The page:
When Biden enters the White House on Jan. 20, Israel and Palestine will be very low on his list of priorities. At some point, however, this issue will have to be addressed, if only because of its centrality in Middle East politics. His first task will be to confront the toxic legacy of Donald Trump, the most fanatically pro-Israel president in U.S. history. Toward the Middle East as a whole, Trump did not have a coherent foreign policy as much as a series of impulsive and ill-considered moves, many of which breached international legality.

On the Israeli-Palestinian conflict, however, Trump was entirely consistent—in his partiality towards Israel. His foreign policy was virtually indistinguishable from the agenda of the Israeli right: recognizing Israel’s sovereignty over the occupied Syrian Golan Heights; moving the U.S. Embassy from Tel Aviv to Jerusalem; abolishing the U.S. Consulate General in Jerusalem, the United States’ main channel of communication with the Palestinian Authority; cutting all U.S. funding from the U.N. agency that looks after Palestinian refugees; withdrawing crucial U.S. aid to the Palestinians; and closing down the office of the Palestine Liberation Organization (PLO) in Washington.

Trump’s polarizing partisanship culminated in a plan for the future of Israel and the occupied territories, a plan he loudly trumpeted as the “deal of the century.” In substance it was not a peace plan at all but a free pass for expanding Israel at the expense of the Palestinians. It invited Israel to formally annex around 30 percent of the West Bank, including the illegal settlement blocs and the Jordan Valley, the breadbasket of the Palestinian population.

Predictably, the Palestinian Authority rejected the plan and refused to even discuss it. Netanyahu welcomed the plan but took no action to implement it because he saw no advantage in formal annexation of parts of the West Bank. He is content with the status quo, which gives Israel a free hand to continue its creeping annexation without triggering international sanctions.

It can be safely predicted that Biden will only engage in damage limitation rather than the wholesale reversal of Trump’s poisonous legacy. The president-elect promised immediate steps to restore the desperately needed economic and humanitarian aid to the Palestinians. He undertook to reopen the U.S. Consulate in East Jerusalem but pledged not move the U.S. Embassy back to Tel Aviv. He is opposed to settlement expansion and to formal Israeli annexation of any part of the West Bank, but he still refuses to tie U.S. aid to Israel’s human rights record or adherence to international law. And he is firmly wedded to the pre-Trump policy of favoring a two-state solution to the Israeli-Palestinian conflict.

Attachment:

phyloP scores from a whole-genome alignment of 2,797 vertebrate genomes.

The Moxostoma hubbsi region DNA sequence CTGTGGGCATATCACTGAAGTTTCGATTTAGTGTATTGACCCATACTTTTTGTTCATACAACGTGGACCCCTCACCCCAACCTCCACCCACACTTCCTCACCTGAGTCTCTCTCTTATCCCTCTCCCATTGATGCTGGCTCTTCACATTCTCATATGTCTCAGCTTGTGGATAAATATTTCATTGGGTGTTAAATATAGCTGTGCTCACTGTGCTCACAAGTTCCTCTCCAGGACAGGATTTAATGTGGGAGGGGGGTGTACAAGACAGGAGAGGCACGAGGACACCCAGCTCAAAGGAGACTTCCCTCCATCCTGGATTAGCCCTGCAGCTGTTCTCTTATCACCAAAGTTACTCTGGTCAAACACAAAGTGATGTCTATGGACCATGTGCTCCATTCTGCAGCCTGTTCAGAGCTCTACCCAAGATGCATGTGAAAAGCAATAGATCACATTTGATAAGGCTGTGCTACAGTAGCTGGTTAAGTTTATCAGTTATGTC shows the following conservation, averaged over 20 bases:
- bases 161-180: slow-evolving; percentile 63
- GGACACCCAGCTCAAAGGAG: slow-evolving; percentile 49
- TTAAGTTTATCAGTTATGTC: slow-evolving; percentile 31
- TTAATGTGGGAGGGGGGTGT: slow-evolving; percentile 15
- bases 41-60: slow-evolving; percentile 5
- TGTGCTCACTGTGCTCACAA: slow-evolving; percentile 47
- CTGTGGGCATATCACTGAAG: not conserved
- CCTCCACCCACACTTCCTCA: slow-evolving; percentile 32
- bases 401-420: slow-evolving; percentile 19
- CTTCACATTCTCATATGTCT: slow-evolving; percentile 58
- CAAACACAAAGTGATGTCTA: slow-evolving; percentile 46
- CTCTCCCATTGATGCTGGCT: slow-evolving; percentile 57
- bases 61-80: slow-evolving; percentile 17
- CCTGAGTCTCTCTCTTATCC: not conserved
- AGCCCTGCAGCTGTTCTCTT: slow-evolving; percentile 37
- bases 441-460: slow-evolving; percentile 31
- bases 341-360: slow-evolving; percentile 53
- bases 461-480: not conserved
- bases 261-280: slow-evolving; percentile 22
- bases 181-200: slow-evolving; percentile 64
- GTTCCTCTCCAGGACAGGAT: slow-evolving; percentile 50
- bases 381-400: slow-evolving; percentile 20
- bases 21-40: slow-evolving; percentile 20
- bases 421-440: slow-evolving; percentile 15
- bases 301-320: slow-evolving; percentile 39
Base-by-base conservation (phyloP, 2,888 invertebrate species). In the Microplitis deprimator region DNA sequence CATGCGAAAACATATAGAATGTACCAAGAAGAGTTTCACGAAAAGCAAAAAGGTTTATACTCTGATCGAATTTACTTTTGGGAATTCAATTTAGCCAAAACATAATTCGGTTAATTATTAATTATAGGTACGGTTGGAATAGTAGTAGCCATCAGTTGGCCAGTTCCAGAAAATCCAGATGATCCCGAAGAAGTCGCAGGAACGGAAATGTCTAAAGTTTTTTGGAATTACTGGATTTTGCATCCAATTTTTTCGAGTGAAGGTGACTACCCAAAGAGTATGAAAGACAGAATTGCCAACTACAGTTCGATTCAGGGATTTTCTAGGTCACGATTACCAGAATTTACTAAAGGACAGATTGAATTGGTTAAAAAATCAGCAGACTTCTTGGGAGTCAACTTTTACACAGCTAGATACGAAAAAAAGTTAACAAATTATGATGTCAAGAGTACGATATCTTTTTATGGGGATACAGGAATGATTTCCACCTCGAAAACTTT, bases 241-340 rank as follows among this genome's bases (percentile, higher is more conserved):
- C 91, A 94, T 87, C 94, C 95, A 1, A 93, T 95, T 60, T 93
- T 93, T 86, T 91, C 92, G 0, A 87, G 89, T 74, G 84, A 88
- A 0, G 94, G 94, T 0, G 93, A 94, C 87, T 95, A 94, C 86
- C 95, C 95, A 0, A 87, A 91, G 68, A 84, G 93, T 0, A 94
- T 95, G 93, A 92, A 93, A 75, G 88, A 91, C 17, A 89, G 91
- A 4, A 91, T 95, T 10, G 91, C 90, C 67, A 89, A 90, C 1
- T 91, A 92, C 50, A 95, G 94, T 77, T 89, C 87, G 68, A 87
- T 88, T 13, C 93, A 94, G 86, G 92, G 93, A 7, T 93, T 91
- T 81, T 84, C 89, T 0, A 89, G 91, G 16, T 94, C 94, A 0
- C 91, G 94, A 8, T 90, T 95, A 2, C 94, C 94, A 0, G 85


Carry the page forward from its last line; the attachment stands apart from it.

In short, Biden is likely to revert to the traditional Democratic Party line of putting forward the United States as a so-called honest broker to help the two parties to reach a negotiated settlement. In practical terms, this means reviving what used to be called the “peace process” until Netanyahu derailed it in 2014, when it ceased to serve his own purpose.

But the peace process was always a charade—all process and no peace. It brought the Palestinians no nearer to attaining their goal of independence and statehood in the 27 years that have elapsed since the first Oslo Accord was signed on the White House lawn and clinched with the hesitant handshake between then Israeli Prime Minister Yitzhak Rabin and then PLO leader Yasser Arafat. What the peace process did do was to give Israel the cover it needed to continue to pursue an aggressive colonial project across the Green Line—the pre-1967 international border.

If Biden wants a real lasting peace, he must first acknowledge that the unconditional U.S. commitment to Israel with which he has been so closely associated has totally failed to achieve its stated aim of a two-state solution. Today it has become fashionable to say that the two-state solution is dead. The sheer size of the settlements on the West Bank, home to more than 650,000 Jews, rules out the possibility of a viable, territorially contiguous Palestinian state. Consequently, there is growing support on the Palestinian side, though not on the part of the Palestinian Authority, for the idea of one democratic state between the Jordan River and the Mediterranean Sea with equal rights for all its citizens.